Medaglia is an assistant professor of psychology in the College of Arts and Sciences.
A healthy brain can quickly switch its focus from large shapes to individual parts that make up a bigger picture — but for some people, this is a very jarring, effortful task.
This skill is called cognitive flexibility, and it is involved in virtually every complex behavior we undertake — from mental arithmetic to driving a car, according to Assistant Professor of Psychology John Medaglia.
“How fast people can make that transition – from the global to the local – is the switch cost, and that’s our index of flexibility,” he says.
Research from Medaglia and his colleagues at the University of Pennsylvania shows that the extent to which brain signals “stick” to white matter networks — or the brain’s highway system — is associated with cognitive flexibility. This suggests that some brains are at a natural advantage to meet switching demands.
In this cognitive flexibility test, study participants were asked to respond to the larger (or global) shape if the image was green and to the smaller (or local) shape if it was white, while researchers measured their brain activity with fMRI. Their results showed that the alignment between the most “liberal” functional signals and the architecture of the underlying white matter network was associated with greater cognitive flexibility. These findings suggest that some brains are actually at a natural advantage to meet switching demands.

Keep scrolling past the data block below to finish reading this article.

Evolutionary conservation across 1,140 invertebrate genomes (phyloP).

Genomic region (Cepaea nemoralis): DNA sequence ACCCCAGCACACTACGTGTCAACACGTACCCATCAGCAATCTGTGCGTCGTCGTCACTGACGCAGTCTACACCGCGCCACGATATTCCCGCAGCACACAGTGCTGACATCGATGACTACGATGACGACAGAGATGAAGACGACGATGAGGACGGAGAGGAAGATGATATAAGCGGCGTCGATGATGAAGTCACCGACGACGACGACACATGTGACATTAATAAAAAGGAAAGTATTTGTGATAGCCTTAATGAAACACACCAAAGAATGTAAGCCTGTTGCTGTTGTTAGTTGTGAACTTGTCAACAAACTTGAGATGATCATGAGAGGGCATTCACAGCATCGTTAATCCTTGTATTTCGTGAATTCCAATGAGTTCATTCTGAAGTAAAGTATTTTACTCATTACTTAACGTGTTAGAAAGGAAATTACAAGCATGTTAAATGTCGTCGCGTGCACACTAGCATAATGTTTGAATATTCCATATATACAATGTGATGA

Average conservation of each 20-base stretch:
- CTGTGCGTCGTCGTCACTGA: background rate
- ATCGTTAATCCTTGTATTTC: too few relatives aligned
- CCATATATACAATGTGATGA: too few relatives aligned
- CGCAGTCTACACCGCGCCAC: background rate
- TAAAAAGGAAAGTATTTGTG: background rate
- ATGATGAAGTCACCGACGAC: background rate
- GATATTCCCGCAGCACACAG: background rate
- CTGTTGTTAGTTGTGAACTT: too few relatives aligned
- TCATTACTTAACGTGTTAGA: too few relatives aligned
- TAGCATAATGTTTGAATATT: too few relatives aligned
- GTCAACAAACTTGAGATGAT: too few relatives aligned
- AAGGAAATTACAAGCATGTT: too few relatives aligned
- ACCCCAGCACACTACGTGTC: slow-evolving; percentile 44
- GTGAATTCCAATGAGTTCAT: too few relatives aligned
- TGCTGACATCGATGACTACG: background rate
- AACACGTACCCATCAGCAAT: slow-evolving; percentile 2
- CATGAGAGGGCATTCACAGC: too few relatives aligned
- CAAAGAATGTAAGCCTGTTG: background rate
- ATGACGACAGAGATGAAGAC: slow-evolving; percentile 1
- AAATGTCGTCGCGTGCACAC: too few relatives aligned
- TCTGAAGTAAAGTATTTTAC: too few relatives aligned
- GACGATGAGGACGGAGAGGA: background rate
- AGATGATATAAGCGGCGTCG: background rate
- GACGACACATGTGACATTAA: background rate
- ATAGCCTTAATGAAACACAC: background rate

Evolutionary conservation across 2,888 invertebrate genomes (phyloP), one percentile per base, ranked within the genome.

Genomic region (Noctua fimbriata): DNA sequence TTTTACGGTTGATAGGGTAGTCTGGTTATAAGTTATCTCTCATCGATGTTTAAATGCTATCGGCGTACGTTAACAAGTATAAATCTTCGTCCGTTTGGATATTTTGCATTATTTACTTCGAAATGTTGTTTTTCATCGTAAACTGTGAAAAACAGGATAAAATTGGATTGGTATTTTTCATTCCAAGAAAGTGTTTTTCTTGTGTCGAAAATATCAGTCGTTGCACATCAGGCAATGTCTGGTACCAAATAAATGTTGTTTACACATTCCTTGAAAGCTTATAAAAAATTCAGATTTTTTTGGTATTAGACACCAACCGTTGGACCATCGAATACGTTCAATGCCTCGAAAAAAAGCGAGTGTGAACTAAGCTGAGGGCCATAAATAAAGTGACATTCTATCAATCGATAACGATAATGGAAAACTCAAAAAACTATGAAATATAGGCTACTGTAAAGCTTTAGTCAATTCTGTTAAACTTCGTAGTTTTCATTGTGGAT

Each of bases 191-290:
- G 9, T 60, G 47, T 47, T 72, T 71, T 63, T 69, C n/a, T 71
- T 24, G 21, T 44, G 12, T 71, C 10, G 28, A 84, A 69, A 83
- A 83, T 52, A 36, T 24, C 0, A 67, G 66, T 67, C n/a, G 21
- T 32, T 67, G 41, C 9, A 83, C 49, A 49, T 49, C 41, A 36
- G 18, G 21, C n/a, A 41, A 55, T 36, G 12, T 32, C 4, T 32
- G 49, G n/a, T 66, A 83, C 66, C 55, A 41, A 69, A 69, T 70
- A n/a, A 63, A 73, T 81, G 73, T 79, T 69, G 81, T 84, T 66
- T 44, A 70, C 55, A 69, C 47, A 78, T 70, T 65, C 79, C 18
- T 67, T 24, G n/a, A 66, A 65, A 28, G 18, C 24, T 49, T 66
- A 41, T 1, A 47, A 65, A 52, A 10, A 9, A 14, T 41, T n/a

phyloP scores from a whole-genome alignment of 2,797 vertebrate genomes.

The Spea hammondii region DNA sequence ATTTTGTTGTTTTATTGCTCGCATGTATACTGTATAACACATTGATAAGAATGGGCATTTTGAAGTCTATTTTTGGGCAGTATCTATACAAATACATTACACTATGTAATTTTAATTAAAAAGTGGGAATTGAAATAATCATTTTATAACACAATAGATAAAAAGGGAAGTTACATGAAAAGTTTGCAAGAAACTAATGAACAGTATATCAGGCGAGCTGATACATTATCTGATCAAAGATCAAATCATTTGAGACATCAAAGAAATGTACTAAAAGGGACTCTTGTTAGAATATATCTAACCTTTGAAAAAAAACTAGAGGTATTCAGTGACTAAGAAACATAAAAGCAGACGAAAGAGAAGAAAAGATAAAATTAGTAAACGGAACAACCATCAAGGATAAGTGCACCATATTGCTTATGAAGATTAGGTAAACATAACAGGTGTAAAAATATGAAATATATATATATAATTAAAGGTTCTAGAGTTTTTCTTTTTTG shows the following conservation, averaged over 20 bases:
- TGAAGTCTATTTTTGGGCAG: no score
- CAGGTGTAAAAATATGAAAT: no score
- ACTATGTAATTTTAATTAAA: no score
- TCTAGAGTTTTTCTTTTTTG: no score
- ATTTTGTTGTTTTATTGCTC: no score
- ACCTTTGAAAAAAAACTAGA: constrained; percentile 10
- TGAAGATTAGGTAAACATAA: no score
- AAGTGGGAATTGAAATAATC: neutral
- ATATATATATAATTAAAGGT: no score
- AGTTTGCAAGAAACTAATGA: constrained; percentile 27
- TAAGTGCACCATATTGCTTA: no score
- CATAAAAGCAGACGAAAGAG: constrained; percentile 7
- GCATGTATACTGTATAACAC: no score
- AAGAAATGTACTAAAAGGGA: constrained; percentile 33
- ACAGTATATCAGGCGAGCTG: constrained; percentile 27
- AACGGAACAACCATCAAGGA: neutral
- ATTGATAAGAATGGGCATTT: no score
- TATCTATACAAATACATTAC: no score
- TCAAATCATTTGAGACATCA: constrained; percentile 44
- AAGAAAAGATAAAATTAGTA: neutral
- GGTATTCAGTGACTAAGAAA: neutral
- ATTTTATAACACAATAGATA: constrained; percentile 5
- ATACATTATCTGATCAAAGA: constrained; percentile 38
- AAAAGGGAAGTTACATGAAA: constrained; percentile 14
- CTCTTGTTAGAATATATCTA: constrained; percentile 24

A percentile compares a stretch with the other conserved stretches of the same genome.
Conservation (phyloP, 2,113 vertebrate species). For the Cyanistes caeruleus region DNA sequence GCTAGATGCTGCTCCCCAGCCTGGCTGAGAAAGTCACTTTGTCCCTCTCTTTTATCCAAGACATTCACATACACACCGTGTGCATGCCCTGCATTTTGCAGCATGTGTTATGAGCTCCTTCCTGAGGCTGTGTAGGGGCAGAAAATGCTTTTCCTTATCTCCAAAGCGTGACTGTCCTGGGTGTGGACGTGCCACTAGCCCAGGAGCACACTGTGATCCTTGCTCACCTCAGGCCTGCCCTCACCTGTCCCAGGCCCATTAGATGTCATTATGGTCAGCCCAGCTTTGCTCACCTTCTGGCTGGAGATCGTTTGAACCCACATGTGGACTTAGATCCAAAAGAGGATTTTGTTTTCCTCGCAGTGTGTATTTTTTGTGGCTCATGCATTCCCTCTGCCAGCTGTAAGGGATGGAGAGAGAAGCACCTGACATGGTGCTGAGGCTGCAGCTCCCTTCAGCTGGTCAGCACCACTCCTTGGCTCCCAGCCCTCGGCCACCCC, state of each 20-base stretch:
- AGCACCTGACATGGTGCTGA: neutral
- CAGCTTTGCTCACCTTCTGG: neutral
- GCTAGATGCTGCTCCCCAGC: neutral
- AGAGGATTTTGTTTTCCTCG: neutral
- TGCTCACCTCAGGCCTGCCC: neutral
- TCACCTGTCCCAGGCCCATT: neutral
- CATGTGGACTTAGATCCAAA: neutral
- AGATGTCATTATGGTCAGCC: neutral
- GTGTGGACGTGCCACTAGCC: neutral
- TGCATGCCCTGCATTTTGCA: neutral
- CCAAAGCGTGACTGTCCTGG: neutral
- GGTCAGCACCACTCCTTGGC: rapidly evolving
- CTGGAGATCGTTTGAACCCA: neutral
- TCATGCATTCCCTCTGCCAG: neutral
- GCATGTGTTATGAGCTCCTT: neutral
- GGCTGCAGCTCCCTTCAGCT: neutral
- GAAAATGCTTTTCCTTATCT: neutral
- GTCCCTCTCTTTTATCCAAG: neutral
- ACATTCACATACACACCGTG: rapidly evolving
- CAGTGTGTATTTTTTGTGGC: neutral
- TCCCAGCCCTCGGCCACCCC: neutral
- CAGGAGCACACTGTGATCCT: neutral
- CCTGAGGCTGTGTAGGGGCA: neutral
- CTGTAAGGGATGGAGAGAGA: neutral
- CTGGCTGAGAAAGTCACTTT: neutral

They also validate a new method for measuring cognitive flexibility and open a new door for better understanding neurological disorders.
The study, Medaglia says, provides a “big picture” of cognitive flexibility, which is essential for future research.
“When thinking about how flexible someone’s brain is, or treating someone who is suffering, we now have a new way to answer, ‘Where do I need them to go? What kind of brain do we want to have?’ Without a measure for that, you don’t know what to do next,” he says. “This study opened a new door.”